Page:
Christchurch Airport releases runway options

On 24 September 2021, exactly 15 months after news of the new airport was broken by local journalist Peter Newport of Crux, Christchurch Airport finally released some slightly more detailed information. The “Preliminary Aeronautical Assessment”, a carefully produced 41 page brochure-style document, laid out some key “initial” findings. In our view, they’re not good for Central Otago, or indeed New Zealand.

Key “highlights”:

  • Two potential runway alignment options are outlined. Both of them will see jets taking off and landing over Cromwell, Lake Dunstan and the Bendigo Wetland (bird and wildlife sanctuary) just south of the proposed runway.
  • The runway would either run towards the Lindis Pass towards the North, or out towards Hawea. Either way, the runway alignments present significant issues.
  • This is going to be an international airport. Christchurch Airport will build a runway which at an absolute minimum will cater for both domestic and international aircraft (capable of flying to Australia and the Pacific Islands), but they have indicated that they are considering developing a longer, 3km runway capable of international, wide body jets (eg Asia, China, USA). Given that a 3km runway would open up wide body jets, it’s hard to imagine why they wouldn’t proceed with that option.
  • These runway options look set to have multiple impacts on the environment, local communities and even communities further afield. They will disrupt GA (General Aviation – smaller aircraft), cause restrictions in terms of land use near the airport, and are very worrying in terms of impact on local wildlife, particularly varieties of rare birds which live just 200 meters under the flightpath. That’s before we even start to think about carbon emissions and the roll on impacts which increased numbers of people flying in and out of the area will have.

What is more concerning is the way the document has been produced – in our view, to “soften” the perceived impact of the airport, and to smooth the way for the next steps.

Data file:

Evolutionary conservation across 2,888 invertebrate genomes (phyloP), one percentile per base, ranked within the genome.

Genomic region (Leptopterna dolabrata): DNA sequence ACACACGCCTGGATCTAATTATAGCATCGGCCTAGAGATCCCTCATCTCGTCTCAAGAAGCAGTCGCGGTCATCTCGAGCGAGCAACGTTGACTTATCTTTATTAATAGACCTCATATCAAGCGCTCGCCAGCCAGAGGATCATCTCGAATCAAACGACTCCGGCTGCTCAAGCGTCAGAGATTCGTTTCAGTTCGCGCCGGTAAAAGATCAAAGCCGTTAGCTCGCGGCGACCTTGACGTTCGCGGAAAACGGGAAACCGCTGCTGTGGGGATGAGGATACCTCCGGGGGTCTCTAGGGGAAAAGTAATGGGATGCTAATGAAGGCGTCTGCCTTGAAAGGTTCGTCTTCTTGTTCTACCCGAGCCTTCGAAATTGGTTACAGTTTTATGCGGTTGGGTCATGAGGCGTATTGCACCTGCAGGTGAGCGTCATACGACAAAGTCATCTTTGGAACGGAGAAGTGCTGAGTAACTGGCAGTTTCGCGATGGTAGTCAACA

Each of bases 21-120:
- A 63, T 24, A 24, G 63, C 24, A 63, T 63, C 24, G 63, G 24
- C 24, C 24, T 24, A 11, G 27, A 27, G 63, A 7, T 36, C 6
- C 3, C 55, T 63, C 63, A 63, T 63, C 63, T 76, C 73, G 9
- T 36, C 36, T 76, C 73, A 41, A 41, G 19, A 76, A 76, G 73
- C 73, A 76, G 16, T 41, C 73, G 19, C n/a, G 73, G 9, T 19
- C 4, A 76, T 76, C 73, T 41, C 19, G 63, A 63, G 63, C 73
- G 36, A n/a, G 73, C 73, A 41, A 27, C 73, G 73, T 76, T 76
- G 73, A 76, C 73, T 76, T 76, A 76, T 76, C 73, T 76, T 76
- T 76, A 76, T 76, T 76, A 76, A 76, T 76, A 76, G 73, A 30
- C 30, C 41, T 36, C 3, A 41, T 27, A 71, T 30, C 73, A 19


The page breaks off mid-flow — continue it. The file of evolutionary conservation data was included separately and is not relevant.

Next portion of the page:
• It’s a very cleverly designed document. But in our view, it is designed to obscure quite a bit of detail.
  • There are some who suspect that the alternate runway proposed towards Hawea is just a red herring. If you were being cynical, you might say that this option has been included in the document so that people in the Upper Clutha can be concerned about it, and then when Christchurch Airport announce that they’ve decided on the other (Lindis) runway alignment, people can be “relieved”. In reality, any runway alignment at Tarras will have significant consequences for people of the Upper Clutha, Cromwell, and more widely Central Otago.
  • The very thin (unrealistic) flight path lines magically avoid flying right over Cromwell. In reality we all know that approach glide paths are wider than shown in the Christchurch Airport document, and jets will end up flying over or alongside existing settlements, including (and notably) Cromwell. Even if they were to skirt around the outside of built up areas, the impacts will be very similar.
  • Unlike every other unit of measure in the document (meters or kms are used throughout), the flight path altitudes are provided in feet above ground level (usual for aviation, but not something most people deal with every day), which makes the flight paths look much higher than they are. Approaching (landing) aircraft will be only 1,200 or so meters above Cromwell, and significantly lower above other built up areas, like Pisa Moorings.
  • It is very concerning that jets will fly only around 200 meters above Bendigo Reach – home to numerous protected birds.
  • The “noise profiles” have only been worked out for take-offs (where the jets get higher, faster), but landings (often very noisy, and much lower altitude) are conspicuously absent from this document.
  • There is plenty of “greenwashing”* going on. The document talks of the new airport “maximising the social and economic wellbeing of the region” and enabling “safe and low-carbon air connectivity for future generations,” as if this is environmentally friendly and positive for the community and provides us with safety and security. This is disingenuous, as the document doesn’t address (or even mention) the likely volumes of flights (likely to be in the many of dozens per day) required to give Christchurch Airport acceptable industry-standard ROI, or the environmental impacts (which are likely to be many and significant in nature), not least of which are the embedded carbon (in building the airport), the operational carbon emissions, the flights the airport will “enable” to fly to, from and around New Zealand (and the resulting emissions), and the huge amount of indirect carbon emissions any new airport of this type and scale will cause as people move through the airport and out into Central Otago.
  • As ever, the document shows a timeline including significant “ongoing consultation” whereas in fact, many affected communities and stakeholders are feeling very much in the dark, and there is no real two way “conversation” going on.

If you’ve not read the document, click the image below to download it.

* Greenwashing is a marketing and communications ploy companies use to make their products sound more environmentally friendly than they are. Their claims are often exaggerated, misleading and not backed up by evidence, or miss out key information about the environmental impacts of their activities.